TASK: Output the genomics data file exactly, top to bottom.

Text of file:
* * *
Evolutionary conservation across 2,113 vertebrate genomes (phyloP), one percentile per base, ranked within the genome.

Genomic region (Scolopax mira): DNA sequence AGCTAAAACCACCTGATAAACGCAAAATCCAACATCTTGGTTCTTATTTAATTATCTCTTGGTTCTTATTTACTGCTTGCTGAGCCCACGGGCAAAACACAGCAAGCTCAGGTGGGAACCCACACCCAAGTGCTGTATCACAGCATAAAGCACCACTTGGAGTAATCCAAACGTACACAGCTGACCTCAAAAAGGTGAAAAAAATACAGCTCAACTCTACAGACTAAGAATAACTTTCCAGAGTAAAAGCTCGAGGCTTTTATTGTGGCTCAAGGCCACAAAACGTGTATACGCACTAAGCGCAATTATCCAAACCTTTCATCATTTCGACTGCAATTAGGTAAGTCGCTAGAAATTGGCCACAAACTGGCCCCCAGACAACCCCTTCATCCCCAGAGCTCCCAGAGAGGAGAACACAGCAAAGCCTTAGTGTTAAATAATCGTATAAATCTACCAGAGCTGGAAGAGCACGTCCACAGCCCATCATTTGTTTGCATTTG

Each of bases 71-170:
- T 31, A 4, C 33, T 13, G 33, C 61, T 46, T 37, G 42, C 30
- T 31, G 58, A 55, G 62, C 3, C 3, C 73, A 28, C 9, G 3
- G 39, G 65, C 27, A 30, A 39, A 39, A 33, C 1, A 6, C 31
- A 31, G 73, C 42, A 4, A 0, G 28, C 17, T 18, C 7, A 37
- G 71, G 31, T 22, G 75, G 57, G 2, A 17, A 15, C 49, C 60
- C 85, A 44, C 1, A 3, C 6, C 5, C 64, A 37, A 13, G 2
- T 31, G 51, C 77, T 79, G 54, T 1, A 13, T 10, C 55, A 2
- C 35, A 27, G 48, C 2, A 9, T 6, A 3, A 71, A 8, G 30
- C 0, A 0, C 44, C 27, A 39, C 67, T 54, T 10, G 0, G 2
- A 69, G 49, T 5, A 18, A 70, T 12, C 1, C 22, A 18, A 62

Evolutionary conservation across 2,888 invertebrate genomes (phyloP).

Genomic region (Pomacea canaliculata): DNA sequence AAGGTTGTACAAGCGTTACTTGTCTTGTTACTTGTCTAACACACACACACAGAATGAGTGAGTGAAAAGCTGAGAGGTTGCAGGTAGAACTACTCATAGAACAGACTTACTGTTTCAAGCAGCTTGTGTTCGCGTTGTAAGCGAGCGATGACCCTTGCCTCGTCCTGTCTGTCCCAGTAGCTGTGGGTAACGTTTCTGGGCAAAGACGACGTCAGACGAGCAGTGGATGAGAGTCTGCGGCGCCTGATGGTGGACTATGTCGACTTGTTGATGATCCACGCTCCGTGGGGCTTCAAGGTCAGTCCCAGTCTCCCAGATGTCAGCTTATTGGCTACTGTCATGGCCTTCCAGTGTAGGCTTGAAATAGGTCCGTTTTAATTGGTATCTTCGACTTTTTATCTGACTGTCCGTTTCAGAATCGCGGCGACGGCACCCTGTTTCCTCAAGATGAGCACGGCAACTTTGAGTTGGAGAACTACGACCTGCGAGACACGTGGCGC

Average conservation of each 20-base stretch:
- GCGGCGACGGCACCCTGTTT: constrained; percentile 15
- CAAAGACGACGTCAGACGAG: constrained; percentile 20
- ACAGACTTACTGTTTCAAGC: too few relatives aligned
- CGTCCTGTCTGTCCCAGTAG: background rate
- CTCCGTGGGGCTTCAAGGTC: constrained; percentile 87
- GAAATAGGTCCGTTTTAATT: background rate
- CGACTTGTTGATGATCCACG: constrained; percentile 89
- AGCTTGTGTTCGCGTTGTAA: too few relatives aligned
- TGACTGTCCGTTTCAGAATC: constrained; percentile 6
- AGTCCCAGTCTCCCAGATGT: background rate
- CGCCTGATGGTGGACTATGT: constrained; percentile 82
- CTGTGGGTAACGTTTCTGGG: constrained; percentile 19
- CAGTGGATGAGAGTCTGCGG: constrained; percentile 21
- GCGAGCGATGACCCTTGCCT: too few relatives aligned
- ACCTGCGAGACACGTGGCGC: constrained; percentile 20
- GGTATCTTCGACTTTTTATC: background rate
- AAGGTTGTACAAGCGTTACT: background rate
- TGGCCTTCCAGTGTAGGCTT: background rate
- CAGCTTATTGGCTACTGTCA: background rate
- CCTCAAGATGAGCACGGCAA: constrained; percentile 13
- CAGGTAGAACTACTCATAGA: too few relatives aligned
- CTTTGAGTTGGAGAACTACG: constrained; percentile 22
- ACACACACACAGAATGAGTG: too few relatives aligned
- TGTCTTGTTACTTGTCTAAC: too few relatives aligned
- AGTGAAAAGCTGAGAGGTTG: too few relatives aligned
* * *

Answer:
Evolutionary conservation across 2,113 vertebrate genomes (phyloP), one percentile per base, ranked within the genome.

Genomic region (Scolopax mira): DNA sequence AGCTAAAACCACCTGATAAACGCAAAATCCAACATCTTGGTTCTTATTTAATTATCTCTTGGTTCTTATTTACTGCTTGCTGAGCCCACGGGCAAAACACAGCAAGCTCAGGTGGGAACCCACACCCAAGTGCTGTATCACAGCATAAAGCACCACTTGGAGTAATCCAAACGTACACAGCTGACCTCAAAAAGGTGAAAAAAATACAGCTCAACTCTACAGACTAAGAATAACTTTCCAGAGTAAAAGCTCGAGGCTTTTATTGTGGCTCAAGGCCACAAAACGTGTATACGCACTAAGCGCAATTATCCAAACCTTTCATCATTTCGACTGCAATTAGGTAAGTCGCTAGAAATTGGCCACAAACTGGCCCCCAGACAACCCCTTCATCCCCAGAGCTCCCAGAGAGGAGAACACAGCAAAGCCTTAGTGTTAAATAATCGTATAAATCTACCAGAGCTGGAAGAGCACGTCCACAGCCCATCATTTGTTTGCATTTG

Each of bases 71-170:
- T 31, A 4, C 33, T 13, G 33, C 61, T 46, T 37, G 42, C 30
- T 31, G 58, A 55, G 62, C 3, C 3, C 73, A 28, C 9, G 3
- G 39, G 65, C 27, A 30, A 39, A 39, A 33, C 1, A 6, C 31
- A 31, G 73, C 42, A 4, A 0, G 28, C 17, T 18, C 7, A 37
- G 71, G 31, T 22, G 75, G 57, G 2, A 17, A 15, C 49, C 60
- C 85, A 44, C 1, A 3, C 6, C 5, C 64, A 37, A 13, G 2
- T 31, G 51, C 77, T 79, G 54, T 1, A 13, T 10, C 55, A 2
- C 35, A 27, G 48, C 2, A 9, T 6, A 3, A 71, A 8, G 30
- C 0, A 0, C 44, C 27, A 39, C 67, T 54, T 10, G 0, G 2
- A 69, G 49, T 5, A 18, A 70, T 12, C 1, C 22, A 18, A 62

Evolutionary conservation across 2,888 invertebrate genomes (phyloP).

Genomic region (Pomacea canaliculata): DNA sequence AAGGTTGTACAAGCGTTACTTGTCTTGTTACTTGTCTAACACACACACACAGAATGAGTGAGTGAAAAGCTGAGAGGTTGCAGGTAGAACTACTCATAGAACAGACTTACTGTTTCAAGCAGCTTGTGTTCGCGTTGTAAGCGAGCGATGACCCTTGCCTCGTCCTGTCTGTCCCAGTAGCTGTGGGTAACGTTTCTGGGCAAAGACGACGTCAGACGAGCAGTGGATGAGAGTCTGCGGCGCCTGATGGTGGACTATGTCGACTTGTTGATGATCCACGCTCCGTGGGGCTTCAAGGTCAGTCCCAGTCTCCCAGATGTCAGCTTATTGGCTACTGTCATGGCCTTCCAGTGTAGGCTTGAAATAGGTCCGTTTTAATTGGTATCTTCGACTTTTTATCTGACTGTCCGTTTCAGAATCGCGGCGACGGCACCCTGTTTCCTCAAGATGAGCACGGCAACTTTGAGTTGGAGAACTACGACCTGCGAGACACGTGGCGC

Average conservation of each 20-base stretch:
- GCGGCGACGGCACCCTGTTT: constrained; percentile 15
- CAAAGACGACGTCAGACGAG: constrained; percentile 20
- ACAGACTTACTGTTTCAAGC: too few relatives aligned
- CGTCCTGTCTGTCCCAGTAG: background rate
- CTCCGTGGGGCTTCAAGGTC: constrained; percentile 87
- GAAATAGGTCCGTTTTAATT: background rate
- CGACTTGTTGATGATCCACG: constrained; percentile 89
- AGCTTGTGTTCGCGTTGTAA: too few relatives aligned
- TGACTGTCCGTTTCAGAATC: constrained; percentile 6
- AGTCCCAGTCTCCCAGATGT: background rate
- CGCCTGATGGTGGACTATGT: constrained; percentile 82
- CTGTGGGTAACGTTTCTGGG: constrained; percentile 19
- CAGTGGATGAGAGTCTGCGG: constrained; percentile 21
- GCGAGCGATGACCCTTGCCT: too few relatives aligned
- ACCTGCGAGACACGTGGCGC: constrained; percentile 20
- GGTATCTTCGACTTTTTATC: background rate
- AAGGTTGTACAAGCGTTACT: background rate
- TGGCCTTCCAGTGTAGGCTT: background rate
- CAGCTTATTGGCTACTGTCA: background rate
- CCTCAAGATGAGCACGGCAA: constrained; percentile 13
- CAGGTAGAACTACTCATAGA: too few relatives aligned
- CTTTGAGTTGGAGAACTACG: constrained; percentile 22
- ACACACACACAGAATGAGTG: too few relatives aligned
- TGTCTTGTTACTTGTCTAAC: too few relatives aligned
- AGTGAAAAGCTGAGAGGTTG: too few relatives aligned